The 18U Midwest Irish expect to participate in seven tournaments this summer. Following the Pastime event with games at Four Winds Field, Ancilla College, Bethel Unicersity and U.S. Steel Yard in Gary, the organization is heading to Michigan beginning Thursday, June 18. After that comes a tournament with games at minor league parks in Crestwood, Ill., and Rosemont, Ill. The squad is to compete in the Pastimes 18U National Championship (The Irish were runners-up in 2018) at Butler in Indianapolis and at Grand Park in Westfield, Ind.

“We don’t do the excessive traveling,” says Brogan. “We don’t go to Georgia. We don’t go to Florida.

“I’m a big fan of Pastime. They are getting better and better with how they run their tournaments. They’re putting out more information. They’re shooting more video stuff. I’m really impress with the direction Pastime’s going. President Tom Davidson does a great job.”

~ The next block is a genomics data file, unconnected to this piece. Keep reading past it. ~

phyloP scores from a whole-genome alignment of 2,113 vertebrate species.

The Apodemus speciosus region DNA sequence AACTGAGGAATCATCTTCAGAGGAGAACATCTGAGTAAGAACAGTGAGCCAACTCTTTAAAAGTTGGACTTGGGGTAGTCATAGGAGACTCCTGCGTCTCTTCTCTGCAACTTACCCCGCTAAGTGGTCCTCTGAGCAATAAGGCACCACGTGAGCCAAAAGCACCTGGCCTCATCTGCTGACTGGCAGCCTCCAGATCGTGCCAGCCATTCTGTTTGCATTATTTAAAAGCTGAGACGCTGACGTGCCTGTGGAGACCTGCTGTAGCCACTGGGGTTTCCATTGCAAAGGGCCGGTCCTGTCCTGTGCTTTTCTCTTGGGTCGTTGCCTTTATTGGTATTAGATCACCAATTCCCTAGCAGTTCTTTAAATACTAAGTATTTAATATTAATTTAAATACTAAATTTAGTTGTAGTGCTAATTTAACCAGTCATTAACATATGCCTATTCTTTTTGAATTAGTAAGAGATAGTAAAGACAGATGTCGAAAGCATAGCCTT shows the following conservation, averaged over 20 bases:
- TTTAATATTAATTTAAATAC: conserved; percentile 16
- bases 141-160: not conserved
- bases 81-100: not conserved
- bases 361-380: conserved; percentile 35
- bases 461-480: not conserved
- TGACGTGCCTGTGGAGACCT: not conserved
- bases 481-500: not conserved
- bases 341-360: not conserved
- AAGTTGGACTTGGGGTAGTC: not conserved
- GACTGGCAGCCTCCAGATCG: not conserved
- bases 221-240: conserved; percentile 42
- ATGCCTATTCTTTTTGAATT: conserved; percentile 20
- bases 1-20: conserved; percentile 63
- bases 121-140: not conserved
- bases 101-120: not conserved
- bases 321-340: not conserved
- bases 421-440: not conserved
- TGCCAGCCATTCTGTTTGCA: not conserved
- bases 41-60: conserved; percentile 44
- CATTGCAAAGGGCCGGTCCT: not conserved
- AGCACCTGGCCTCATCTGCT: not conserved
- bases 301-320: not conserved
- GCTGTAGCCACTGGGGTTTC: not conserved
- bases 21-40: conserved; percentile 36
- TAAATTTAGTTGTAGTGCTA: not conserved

With the cancellation of high school ball to COVID-19, the Midwest Irish have practiced more than they have in the past. Fields are northwest Indiana are used. Illiana Christian in Dyer, Ind., has been a home field, but is currently off limits along with all other high school facilities.

“It’s a strange, strange summer,” says Brogan. “I’m just so happy to see kids on the baseball field. Just being able to practice about three weeks ago put a smile on my face.”

Northwest Indiana Sports Performance, owned by strength and conditioning coach and Andrean assistant Jordan Smolar, is the indoor training facility for the Midwest Irish.

Brandon Murray, who played for the Irish and at Hobart (Ind.) High School and the University of South Carolina, is a Northwest Indiana Sports Performance pitching instructor.

Frank Podkul leads hitters at the facility.

Brogan says the Midwest Irish season might be lengthened by a week or two.

“We might go a little bit farther,” says Brogan. “We’ll just see how it goes health-wise. All my guys on my 18U team will be going off to college. Some may leave early so my roster might be a little thinner.

“We’ll see we’re at.”